Combination products make treatment regimens for HIV/AIDS easier to follow, because such regimens often require the simultaneous use of 3 or more drugs from different classes. The FDA recently approved abacavir/lamivudine (Epzicom, GlaxoSmithKline) 600 mg/300 mg tablets for the treatment of HIV infection. The drug will be available in U.S. pharmacies by the end of August or in early September.
Combination products make treatment regimens for HIV/AIDS easier to follow, because such regimens often require the simultaneous use of three or more drugs from different classes. The Food & Drug Administration recently approved abacavir/lamivudine (Epzicom, GlaxoSmithKline) 600 mg/300 mg tablets for the treatment of HIV infection. The drug will be available in U.S. pharmacies by the end of August or in early September. The agency also approved another fixed-dose combination antiretroviral, tenofovir/emtricitabine (Truvada, Gilead Sciences) 300 mg/200 mg tablets, at the same time.
Epzicom may help those who have compliance issues, said Jeff Julian, Pharm.D., pharmacy manager for StatScript pharmacy in Kansas City, Mo. When the dosing schedule and adverse-effect profile are compatible with the patient's lifestyle, adherence is improved, he said.
No new or additive adverse effects are associated with this combination product, said Julian. He mentioned the findings of the CNA30021 study, which indicated comparable efficacy between 300 mg of abacavir (Ziagen, GlaxoSmithKline) dosed twice daily and 600 mg of abacavir dosed once daily, when given in combination with lamivudine (Epivir, GlaxoSmithKline) and efavirenz (Sustiva, Bristol-Myers Squibb).
The product labeling for abacavir/ lamivudine contains a boldfaced warning about the risk of hypersensitivity reactions, lactic acidosis and severe hepatomegaly, and exacerbations of hepatitis B. The manufacturer said that treatment with abacavir should be discontinued immediately if a hypersensitivity reaction is suspected. The company also advised clinicians not to reinitiate therapy with abacavir or any abacavir-containing product following a hypersensitivity reaction, because fatal rechallenge reactions have been associated with readministration of the drug.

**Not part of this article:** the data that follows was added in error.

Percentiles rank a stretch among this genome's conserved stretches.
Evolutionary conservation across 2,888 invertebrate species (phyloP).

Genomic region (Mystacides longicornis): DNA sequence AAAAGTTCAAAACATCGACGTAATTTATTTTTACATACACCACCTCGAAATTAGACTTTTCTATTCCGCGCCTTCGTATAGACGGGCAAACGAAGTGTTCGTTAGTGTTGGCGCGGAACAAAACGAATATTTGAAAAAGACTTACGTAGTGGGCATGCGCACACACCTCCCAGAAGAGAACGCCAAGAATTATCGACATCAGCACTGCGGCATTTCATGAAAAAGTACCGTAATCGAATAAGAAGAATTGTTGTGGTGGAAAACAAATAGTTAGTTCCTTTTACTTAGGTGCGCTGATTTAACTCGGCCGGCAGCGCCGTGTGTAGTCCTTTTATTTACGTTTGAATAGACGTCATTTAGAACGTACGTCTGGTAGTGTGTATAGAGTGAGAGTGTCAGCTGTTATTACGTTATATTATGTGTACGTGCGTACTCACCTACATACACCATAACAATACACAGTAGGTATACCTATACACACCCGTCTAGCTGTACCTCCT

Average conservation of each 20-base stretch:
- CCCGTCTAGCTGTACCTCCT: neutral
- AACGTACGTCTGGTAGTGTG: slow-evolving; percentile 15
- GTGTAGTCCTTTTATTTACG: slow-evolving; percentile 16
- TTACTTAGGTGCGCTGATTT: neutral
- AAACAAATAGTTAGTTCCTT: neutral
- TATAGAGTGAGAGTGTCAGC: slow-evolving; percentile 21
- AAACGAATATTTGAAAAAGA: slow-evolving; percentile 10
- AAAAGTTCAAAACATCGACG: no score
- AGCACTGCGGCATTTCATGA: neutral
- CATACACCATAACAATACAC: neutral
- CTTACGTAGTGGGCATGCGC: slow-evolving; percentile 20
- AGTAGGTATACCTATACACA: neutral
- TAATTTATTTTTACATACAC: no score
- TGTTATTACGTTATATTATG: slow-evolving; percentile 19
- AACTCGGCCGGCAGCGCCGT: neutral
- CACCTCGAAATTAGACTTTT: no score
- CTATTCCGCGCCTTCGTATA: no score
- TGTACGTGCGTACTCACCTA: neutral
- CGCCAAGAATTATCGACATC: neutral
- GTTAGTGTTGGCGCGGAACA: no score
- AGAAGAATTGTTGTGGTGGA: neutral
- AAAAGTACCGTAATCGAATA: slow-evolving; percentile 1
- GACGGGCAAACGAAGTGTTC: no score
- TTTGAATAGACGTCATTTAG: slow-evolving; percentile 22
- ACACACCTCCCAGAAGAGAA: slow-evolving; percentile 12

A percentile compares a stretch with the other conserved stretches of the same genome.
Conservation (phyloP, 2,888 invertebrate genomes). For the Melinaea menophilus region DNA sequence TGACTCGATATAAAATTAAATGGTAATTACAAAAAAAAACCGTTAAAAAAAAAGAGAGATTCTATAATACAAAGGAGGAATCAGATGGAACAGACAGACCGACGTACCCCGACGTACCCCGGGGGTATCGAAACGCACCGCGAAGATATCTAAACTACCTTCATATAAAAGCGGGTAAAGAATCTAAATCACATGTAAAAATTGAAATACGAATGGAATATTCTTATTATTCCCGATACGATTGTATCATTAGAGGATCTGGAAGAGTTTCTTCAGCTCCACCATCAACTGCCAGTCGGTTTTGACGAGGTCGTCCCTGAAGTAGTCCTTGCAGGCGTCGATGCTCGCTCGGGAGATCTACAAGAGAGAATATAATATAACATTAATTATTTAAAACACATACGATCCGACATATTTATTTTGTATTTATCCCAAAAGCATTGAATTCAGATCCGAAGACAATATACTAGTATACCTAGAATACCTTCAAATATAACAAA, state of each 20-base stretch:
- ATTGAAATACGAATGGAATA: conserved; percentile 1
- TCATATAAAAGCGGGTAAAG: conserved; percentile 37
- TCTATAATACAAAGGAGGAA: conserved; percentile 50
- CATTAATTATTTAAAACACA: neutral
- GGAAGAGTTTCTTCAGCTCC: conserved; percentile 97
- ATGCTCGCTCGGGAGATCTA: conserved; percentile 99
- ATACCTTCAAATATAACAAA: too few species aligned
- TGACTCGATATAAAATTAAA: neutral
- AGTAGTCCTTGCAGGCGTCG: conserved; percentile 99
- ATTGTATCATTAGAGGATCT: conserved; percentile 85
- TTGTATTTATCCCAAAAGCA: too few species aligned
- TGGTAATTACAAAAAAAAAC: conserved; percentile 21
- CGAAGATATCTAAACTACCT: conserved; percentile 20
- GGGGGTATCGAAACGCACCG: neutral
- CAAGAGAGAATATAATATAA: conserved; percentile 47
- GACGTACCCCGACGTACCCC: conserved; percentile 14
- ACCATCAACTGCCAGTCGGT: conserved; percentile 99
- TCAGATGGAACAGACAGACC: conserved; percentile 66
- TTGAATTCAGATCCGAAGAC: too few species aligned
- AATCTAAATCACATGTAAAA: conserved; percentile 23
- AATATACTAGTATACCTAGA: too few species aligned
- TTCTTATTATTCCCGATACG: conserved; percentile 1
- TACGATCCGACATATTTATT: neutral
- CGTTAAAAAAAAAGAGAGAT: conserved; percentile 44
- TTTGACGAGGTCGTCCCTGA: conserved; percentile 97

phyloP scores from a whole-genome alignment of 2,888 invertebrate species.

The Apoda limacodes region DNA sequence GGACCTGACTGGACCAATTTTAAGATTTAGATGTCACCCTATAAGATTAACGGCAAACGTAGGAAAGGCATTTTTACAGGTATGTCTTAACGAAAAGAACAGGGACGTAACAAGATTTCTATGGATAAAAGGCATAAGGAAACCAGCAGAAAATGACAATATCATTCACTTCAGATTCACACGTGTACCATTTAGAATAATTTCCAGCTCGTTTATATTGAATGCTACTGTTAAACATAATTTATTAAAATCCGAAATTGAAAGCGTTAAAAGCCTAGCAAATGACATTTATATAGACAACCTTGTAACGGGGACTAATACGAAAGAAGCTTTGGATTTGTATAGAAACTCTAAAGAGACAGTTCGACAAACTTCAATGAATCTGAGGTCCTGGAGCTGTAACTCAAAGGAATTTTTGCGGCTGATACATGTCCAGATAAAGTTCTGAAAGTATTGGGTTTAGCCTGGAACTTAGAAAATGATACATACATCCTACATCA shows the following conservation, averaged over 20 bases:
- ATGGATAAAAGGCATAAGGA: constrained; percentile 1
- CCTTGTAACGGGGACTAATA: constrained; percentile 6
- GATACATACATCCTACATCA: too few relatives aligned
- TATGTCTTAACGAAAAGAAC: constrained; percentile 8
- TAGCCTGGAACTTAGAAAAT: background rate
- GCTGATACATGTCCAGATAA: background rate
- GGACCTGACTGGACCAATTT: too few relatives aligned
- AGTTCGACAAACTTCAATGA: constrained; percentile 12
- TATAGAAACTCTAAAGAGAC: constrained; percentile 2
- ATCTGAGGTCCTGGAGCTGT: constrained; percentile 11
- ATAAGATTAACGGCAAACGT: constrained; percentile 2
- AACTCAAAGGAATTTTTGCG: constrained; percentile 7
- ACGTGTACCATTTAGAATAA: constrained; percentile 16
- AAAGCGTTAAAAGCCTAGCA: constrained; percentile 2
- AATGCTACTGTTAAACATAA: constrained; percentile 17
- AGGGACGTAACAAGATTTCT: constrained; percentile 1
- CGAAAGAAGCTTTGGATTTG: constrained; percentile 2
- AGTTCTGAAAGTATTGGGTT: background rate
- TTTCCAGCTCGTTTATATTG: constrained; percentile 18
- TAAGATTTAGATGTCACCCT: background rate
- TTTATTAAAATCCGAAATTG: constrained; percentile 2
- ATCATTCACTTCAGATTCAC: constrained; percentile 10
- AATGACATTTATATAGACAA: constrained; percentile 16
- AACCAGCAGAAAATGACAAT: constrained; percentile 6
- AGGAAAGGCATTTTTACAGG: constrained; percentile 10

Julian said that pharmacists will distribute a medication guide and laminated warning card summarizing the symptoms of an abacavir hypersensitivity reaction with each prescription and refill. The manufacturer has established an Abacavir Hypersensitivity Registry to facilitate the reporting of hypersensitivity reactions and collection of information about each case. Physicians can register patients by calling (800) 270-0425.
The recommended dose of abacavir/lamivudine is one tablet, taken daily in combination with other antiretroviral agents. Abacavir/lamivudine is not recommended for use with other nucleoside/nucleotide reverse transcriptase inhibitors. It is recommended for use with nonnucleoside reverse transcriptase inhibitors and protease inhibitors.
According to the company, abacavir/lamivudine is contraindicated for use in those with a creatinine clearance rate of less than 50 mL/ min. The product is also contraindicated in those with hepatic impairment. The manufacturer reported that the pharmacokinetics of abacavir/lamivudine in pediatric patients is under investigation. Insufficient data exist to recommend a dose at this time, however, so abacavir/lamivudine is contraindicated for use in children.
Julian recommended that pharmacists explain to patients that this new product actually contains two drugs, making their old medications unnecessary. He said pharmacists should also make patients aware that adherence to a medication taken once daily is particularly important, because missing a dose means missing a whole day of therapy, leaving patients vulnerable to resistance. If patients miss a dose of medication that is dosed twice daily, he explained, at least they are not missing a whole day of treatment.
The availability of a nucleoside backbone as a combination product will likely improve patient compliance, which represents the major "Achilles' heel" in the treatment of HIV infection, said Marshall Kubota, M.D., a clinical professor at the University of California at San Francisco. Findings of studies done over the past several years that enrolled thousands of patients attest to the efficacy of the abacavir/lamivudine combination, he continued. The two-in-one tablet represents a highly simplified therapy with a history of proven efficacy as part of an antiretroviral regimen, he concluded.
Charlotte LoBuono. New antiretroviral for AIDS combines efficacy, simplicity.
Aug. 23, 2004;148:26.